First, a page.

• Peaky Blinders, a crime drama from Banijay Brands and Caryn Mandabach Productions that takes place in 1920s Birmingham, England. In late 2023, British designer Gresham Blake released a collection of hand-crafted apparel and accessories tied to the 10th anniversary of the show and plans to roll out a number of online drops throughout 2024. Previous partnerships have included a fashion capsule with Oficina Reserva, luxury pens with Conway Stewart, caps with Drew Pearson, wines with Vignobles Bardet, home goods with Dreamtex, ale with Thornbridge, men’s grooming products with Murdock London, and apparel with Kent & Curwen. The property, which is largely licensed for the U.K. market, has also led to a range of experiential initiatives, including theme nights at a museum, escape rooms, and even a contemporary ballet, as well as promotional tie-ins, including with Bushmills whiskey. The licensing program launched in 2018 and is still going strong, despite the series ending in 2022.
  • Emily in Paris, a series from Netflix set in the French city’s fashion industry in the current day. In 2023, Kipling joined the licensing program for a capsule of cross-body and mini-bags; Caprese released a range of totes, cross-body bags, slings, satchels, and other handbags in India; Revolution Beauty created a makeup collaboration; and Dharma launched travel experiences. In previous years, initiatives have included Malone Soulier for a range of men’s and women’s footwear styles; Vahdam for a tea set; The Mint Group for a curated collection of apparel, including both logowear and luxury-style pieces reflecting the sensibility of the show, from a variety of suppliers; Lancôme for a makeup, skincare, and fragrance collection; Spectrum for a set of makeup brushes; and My Beachy Side for a range of knitted and crocheted beachwear.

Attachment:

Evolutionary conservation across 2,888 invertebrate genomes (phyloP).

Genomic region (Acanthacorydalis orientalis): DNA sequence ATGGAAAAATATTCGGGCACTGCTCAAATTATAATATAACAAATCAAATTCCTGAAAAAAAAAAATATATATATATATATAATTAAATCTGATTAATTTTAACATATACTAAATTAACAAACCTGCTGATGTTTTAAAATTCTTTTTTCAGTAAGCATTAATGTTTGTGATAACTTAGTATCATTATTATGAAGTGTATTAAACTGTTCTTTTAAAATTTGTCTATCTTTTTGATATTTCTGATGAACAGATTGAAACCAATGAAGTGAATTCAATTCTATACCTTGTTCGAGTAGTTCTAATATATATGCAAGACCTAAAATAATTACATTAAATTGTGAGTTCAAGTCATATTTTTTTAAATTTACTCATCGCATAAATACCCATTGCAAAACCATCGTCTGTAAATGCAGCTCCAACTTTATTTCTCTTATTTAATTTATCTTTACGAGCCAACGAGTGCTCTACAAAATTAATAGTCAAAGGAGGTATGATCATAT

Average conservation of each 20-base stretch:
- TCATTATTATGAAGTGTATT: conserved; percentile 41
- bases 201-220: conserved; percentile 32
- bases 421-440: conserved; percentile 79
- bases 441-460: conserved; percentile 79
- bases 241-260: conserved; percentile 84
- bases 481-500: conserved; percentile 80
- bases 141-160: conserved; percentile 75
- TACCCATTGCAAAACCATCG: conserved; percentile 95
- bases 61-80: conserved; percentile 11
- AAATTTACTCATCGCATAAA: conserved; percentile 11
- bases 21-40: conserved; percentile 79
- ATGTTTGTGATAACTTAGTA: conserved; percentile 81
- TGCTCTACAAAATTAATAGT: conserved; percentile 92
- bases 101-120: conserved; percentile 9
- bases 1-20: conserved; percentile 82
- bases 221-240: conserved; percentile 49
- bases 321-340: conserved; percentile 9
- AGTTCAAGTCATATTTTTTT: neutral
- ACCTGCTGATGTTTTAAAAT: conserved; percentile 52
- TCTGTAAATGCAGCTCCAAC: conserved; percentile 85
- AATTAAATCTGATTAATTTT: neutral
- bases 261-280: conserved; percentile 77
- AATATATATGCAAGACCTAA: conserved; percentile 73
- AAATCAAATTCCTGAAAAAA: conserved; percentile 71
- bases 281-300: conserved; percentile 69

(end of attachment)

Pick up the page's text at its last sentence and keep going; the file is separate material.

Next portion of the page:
Most of the licensing efforts centered on these shows also include fan-based products, like board games and puzzles, cookbooks, logo t-shirts, collectibles, toys, and the like, along with the core lifestyle products mentioned here. And many other current TV properties integrate a few lifestyle products among a broader array of fan-based categories. The licensing effort supporting Stranger Things, for example, is focused heavily on toys, collectibles, costumes, publishing, and so on, but also has included ranges of 1980s-retro apparel, backpacks, and footwear that reflect the sensibility of the show.